Amnesiac identified but past is a mystery
Fears he may never know self
SEATTLE - It was seven weeks ago that Edward Lighthart walked out of a Seattle park with no idea of who he was and how he got there, the apparent victim of a bizarre case of amnesia.
He says some memories have been trickling back, including slight recollections of living in China and Europe. But Lighthart still doesn’t know who he is and is frightened over whether he will ever be reconciled with the man people say he is.
“The crux of the matter of who I really am isn’t there yet,’’ he said in an often-emotional interview Monday. “And I’m not sure that its going to come back. This is one of the frightening things.’’
Police say the 53-year-old man emerged from Discovery Park in Seattle early on July 30 knowing he didn’t live in the Seattle area, but unsure of everything else. He flagged down a bus driver, who called police for help.
Officers said the neatly dressed man had $600 hidden in his sock. He says he still has no idea how he got to Seattle, only recalling several peaceful days in the park spent gazing at the trees and sky.
He spent nearly a month at Swedish Medical Center, where doctors told him he has a rare form of dissociative amnesia. After The Seattle Times published an article about him on Aug. 20, friends and relatives who saw the story identified him as Lighthart, easily recognizable by his distinctive handlebar mustache.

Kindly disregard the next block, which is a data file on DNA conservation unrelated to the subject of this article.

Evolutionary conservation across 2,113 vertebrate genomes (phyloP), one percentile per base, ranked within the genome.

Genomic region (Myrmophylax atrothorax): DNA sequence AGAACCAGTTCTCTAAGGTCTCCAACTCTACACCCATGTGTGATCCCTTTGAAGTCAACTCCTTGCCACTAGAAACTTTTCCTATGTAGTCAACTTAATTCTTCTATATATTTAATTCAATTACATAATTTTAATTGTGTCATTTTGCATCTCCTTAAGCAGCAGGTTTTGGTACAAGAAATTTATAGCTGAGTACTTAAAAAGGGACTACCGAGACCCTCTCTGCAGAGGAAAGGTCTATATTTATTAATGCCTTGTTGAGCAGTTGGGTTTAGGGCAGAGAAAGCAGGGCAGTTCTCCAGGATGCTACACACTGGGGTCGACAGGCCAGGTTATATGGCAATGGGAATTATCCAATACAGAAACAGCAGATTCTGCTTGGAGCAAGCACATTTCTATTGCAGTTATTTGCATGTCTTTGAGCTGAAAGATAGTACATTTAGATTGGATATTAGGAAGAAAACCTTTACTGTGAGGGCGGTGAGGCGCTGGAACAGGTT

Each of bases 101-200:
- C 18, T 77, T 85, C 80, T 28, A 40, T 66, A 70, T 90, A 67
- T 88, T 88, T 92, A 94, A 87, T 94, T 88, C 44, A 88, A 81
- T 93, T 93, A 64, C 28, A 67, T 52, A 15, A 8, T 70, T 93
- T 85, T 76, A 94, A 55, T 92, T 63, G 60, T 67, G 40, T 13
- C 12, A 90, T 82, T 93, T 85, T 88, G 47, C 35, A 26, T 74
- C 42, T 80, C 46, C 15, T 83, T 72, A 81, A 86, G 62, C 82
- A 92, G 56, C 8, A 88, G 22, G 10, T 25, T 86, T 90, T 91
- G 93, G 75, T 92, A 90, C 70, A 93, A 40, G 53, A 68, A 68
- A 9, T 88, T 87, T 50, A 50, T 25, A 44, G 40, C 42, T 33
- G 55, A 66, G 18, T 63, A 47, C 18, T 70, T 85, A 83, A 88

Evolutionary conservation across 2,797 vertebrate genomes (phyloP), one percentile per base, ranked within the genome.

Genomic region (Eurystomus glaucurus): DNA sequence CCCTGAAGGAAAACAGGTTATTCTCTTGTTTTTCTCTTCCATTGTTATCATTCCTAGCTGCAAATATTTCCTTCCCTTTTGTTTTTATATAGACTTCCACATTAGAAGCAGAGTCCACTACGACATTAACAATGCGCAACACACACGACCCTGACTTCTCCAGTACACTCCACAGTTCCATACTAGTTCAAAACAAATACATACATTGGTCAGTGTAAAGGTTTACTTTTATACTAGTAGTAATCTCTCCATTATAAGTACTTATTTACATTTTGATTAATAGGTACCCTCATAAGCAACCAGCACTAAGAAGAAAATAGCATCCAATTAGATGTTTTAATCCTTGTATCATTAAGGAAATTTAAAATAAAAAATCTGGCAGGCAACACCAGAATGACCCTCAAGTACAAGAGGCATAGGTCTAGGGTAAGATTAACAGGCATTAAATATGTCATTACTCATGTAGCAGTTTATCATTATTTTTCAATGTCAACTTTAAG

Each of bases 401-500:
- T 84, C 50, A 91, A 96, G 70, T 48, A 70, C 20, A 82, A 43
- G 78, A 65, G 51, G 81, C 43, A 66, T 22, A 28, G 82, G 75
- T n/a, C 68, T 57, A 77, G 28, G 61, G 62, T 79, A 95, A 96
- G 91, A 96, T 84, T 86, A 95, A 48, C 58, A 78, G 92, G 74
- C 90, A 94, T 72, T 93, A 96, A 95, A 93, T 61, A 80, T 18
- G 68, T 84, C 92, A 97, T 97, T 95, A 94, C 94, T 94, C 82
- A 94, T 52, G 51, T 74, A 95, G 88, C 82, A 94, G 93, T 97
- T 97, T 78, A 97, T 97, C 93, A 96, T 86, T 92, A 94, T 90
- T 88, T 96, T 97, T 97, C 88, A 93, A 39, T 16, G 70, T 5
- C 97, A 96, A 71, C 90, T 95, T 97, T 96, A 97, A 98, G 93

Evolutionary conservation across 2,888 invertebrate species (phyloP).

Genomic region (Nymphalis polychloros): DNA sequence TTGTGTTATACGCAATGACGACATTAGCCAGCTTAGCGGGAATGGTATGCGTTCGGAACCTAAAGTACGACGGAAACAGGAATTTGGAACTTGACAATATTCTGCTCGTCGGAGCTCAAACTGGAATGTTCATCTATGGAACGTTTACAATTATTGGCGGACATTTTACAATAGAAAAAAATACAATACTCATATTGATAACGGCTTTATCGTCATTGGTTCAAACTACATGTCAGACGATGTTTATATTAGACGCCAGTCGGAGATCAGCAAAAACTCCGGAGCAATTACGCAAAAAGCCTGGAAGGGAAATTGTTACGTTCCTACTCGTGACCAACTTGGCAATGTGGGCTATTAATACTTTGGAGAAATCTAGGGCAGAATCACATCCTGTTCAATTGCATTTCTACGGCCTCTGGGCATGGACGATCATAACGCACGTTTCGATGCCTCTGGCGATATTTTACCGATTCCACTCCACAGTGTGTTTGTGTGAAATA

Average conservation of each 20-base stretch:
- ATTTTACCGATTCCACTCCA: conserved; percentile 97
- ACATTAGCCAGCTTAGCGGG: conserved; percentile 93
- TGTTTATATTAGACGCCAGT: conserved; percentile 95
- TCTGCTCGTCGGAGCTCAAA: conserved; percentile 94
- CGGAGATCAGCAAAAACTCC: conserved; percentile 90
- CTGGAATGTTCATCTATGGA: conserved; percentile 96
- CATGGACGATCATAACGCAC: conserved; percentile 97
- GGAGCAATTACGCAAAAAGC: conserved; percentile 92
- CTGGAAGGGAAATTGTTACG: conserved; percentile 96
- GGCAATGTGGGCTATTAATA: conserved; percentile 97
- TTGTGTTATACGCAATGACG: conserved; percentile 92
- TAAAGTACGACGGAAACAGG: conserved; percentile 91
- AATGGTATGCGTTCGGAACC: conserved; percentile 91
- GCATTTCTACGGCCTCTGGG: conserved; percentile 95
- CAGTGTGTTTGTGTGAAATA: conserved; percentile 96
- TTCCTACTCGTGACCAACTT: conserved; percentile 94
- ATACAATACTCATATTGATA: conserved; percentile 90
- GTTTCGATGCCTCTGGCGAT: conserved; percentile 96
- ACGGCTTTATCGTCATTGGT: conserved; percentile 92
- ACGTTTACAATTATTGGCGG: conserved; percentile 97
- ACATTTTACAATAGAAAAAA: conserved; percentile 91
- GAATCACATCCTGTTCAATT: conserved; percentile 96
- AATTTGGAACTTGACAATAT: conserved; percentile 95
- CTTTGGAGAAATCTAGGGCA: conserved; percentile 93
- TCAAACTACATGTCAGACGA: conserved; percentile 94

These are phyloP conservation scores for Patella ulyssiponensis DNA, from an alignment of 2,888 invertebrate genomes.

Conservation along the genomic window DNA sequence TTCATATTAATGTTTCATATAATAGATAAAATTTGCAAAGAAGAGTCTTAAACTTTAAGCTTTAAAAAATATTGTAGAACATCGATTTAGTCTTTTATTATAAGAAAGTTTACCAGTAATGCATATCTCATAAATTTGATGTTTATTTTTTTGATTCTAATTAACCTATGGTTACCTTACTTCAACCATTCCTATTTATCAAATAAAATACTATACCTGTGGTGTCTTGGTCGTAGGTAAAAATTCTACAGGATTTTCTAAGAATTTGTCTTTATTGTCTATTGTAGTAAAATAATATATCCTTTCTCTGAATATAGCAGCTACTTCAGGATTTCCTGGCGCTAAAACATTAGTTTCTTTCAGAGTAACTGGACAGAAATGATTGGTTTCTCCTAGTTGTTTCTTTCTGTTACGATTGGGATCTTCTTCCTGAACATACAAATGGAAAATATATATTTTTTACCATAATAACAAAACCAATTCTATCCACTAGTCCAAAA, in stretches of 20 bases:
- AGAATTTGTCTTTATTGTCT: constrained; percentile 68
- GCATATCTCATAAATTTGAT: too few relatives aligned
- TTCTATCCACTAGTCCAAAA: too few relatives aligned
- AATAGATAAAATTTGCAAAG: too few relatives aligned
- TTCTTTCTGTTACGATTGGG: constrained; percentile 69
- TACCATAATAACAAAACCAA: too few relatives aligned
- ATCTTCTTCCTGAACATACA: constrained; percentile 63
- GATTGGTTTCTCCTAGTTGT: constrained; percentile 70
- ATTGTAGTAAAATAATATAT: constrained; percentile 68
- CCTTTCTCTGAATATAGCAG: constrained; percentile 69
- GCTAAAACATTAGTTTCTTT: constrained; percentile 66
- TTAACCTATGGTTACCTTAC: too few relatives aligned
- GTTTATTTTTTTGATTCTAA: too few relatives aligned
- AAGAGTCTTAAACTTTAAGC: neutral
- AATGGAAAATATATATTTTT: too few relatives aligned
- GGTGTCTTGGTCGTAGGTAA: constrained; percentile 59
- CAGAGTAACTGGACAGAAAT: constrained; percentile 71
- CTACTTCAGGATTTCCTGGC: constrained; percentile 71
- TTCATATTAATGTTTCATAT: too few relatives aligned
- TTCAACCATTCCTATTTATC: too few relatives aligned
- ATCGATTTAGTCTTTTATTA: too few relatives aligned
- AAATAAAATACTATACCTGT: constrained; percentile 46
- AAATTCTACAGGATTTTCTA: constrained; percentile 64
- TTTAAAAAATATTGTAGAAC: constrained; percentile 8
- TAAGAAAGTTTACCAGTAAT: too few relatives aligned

Seattle Detective Tina Drain of the police missing persons unit said an estranged sister of Lighthart provided an expired passport and driver’s license, Social Security card, and other identification that have since been given to Lighthart.
The investigation has left “no doubt’’ that the mystery man is Lighthart, Drain said.
But that hasn’t sunk in yet for Lighthart.
Since his discharge from the hospital Aug. 24, he says he has been receiving counseling through Harborview Medical Center and living in a respite home. That temporary housing ends this week, he said, and although he is looking at another possible residence, he doesn’t know where he will stay after that.
“I’ll probably be going back to Discovery Park,’’ he said. “I’ve talked to the social worker at Harborview, and the only thing she’s suggesting is a shelter and I said that I am terrified of the idea, I am terrified of being assaulted.’’
Susan Gregg-Hanson, Harborview spokeswoman, said that Lighthart is continuing to receive outpatient care at the hospital and that it is working with him to find a solution for housing.
Gregg-Hanson declined to comment further, citing federal privacy laws.